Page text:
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catiii
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UA (GoJet) 3395: 2 JUL

Sun Jul 03, 2022 4:52 am

Saw it depart EWR for RIC and, at least at about 4000’ the gear was still down. Climbed to 8000’, but it Looks like they descended and went the whole way down to RIC at 6000’. Anyone know why?
 
rivervisual
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Re: UA (GoJet) 3395: 2 JUL

Sun Jul 03, 2022 5:48 am

It was filed as a low altitude routing. Not totally uncommon between the NYC area and DC area. Usually during bad weather.

I've flown LGA to DCA at 6000' several times and we were one of the few flights to go when the rest of the routes are ground stopped.
 
MSJYOP28Apilot
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Re: UA (GoJet) 3395: 2 JUL

Sun Jul 03, 2022 6:45 am

SERMN routes have been published as a route option for short hauls leaving the NYC airports most days during the past week for thunderstorms and ATC staffing. The altitude restriction is meant to keep the aircraft in less busy airspace. Usually SERMN and related tunneling playbook routes like DUCT, LIMBO and PHLYER are optional routings and can save the airline filing it a significant amount of time waiting on metering and other flow delays.
 
KCaviator
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Re: UA (GoJet) 3395: 2 JUL

Sun Jul 03, 2022 2:51 pm

This commonly happens when SWAP (Severe Weather Avoidance Program) is in effect.
 
FlyHossD
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Re: UA (GoJet) 3395: 2 JUL

Sun Jul 03, 2022 2:55 pm

MSJYOP28Apilot wrote:
SERMN routes have been published as a route option for short hauls leaving the NYC airports most days during the past week for thunderstorms and ATC staffing. The altitude restriction is meant to keep the aircraft in less busy airspace. Usually SERMN and related tunneling playbook routes like DUCT, LIMBO and PHLYER are optional routings and can save the airline filing it a significant amount of time waiting on metering and other flow delays.


Good summary.

I’ve done the same in a 737, but that was years ago. Back then, this was known as Tower-to-Tower Enroute.
 
IAHFLYR
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Re: UA (GoJet) 3395: 2 JUL

Sun Jul 03, 2022 3:56 pm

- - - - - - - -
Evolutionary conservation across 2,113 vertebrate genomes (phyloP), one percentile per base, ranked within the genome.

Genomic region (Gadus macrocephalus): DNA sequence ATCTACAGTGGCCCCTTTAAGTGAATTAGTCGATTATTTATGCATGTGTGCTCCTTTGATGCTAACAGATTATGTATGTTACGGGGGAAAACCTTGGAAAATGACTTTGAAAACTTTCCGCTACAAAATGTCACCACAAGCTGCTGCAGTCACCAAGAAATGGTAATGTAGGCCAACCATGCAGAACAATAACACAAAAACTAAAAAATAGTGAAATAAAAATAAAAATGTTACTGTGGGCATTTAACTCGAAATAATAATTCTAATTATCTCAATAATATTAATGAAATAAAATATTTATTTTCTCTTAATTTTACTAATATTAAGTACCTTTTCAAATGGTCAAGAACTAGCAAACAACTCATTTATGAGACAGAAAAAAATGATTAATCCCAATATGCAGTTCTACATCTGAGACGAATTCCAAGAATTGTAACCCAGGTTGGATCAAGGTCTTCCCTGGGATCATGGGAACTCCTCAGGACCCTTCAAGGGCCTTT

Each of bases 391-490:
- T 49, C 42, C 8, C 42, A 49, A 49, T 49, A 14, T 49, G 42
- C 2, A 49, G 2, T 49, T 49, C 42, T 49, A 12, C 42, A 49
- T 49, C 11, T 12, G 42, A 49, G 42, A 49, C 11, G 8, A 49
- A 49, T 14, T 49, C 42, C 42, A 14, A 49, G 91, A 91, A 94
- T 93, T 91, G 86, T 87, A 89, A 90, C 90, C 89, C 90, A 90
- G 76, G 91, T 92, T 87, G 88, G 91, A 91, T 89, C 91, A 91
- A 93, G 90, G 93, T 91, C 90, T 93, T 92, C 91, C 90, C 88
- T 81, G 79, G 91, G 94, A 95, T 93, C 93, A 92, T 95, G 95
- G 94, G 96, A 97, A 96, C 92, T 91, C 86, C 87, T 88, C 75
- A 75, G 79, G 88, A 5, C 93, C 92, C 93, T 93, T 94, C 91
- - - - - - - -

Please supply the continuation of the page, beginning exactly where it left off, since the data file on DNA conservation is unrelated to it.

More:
FlyHossD wrote:
I’ve done the same in a 737, but that was years ago. Back then, this was known as Tower-to-Tower Enroute.


Back in the late 80's early 90's when Houston Center would shut down IAH eastbound departures for any number of reasons I'd often ask a DC9 or B727 headed to LFT, BTR or MSY if they had gas to go at 7,000' and use the tower enroute system through BPT, LCH, LFT airspace in order to get them in the air. Many times they'd take that altitude while others had to sit and wait for however long the center had us stopped. Worked very well if they could accept the altitude.
 
filbrkz
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Re: UA (GoJet) 3395: 2 JUL

Sun Jul 03, 2022 4:09 pm

Here's a SERMN reroute advisory from yesterday that would have applied to that flight. This gets flights out quicker if the Dispatcher and the Captain agree on the low altitude. Less competition for airspace down low.

And, great for sightseeing!

https://www.fly.faa.gov/adv/adv_otherdi ... e=07/02/22
 
wjcandee
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Re: UA (GoJet) 3395: 2 JUL

Sun Jul 03, 2022 4:38 pm

MSJYOP28Apilot wrote:
SERMN routes have been published as a route option for short hauls leaving the NYC airports most days during the past week for thunderstorms and ATC staffing. The altitude restriction is meant to keep the aircraft in less busy airspace. Usually SERMN and related tunneling playbook routes like DUCT, LIMBO and PHLYER are optional routings and can save the airline filing it a significant amount of time waiting on metering and other flow delays.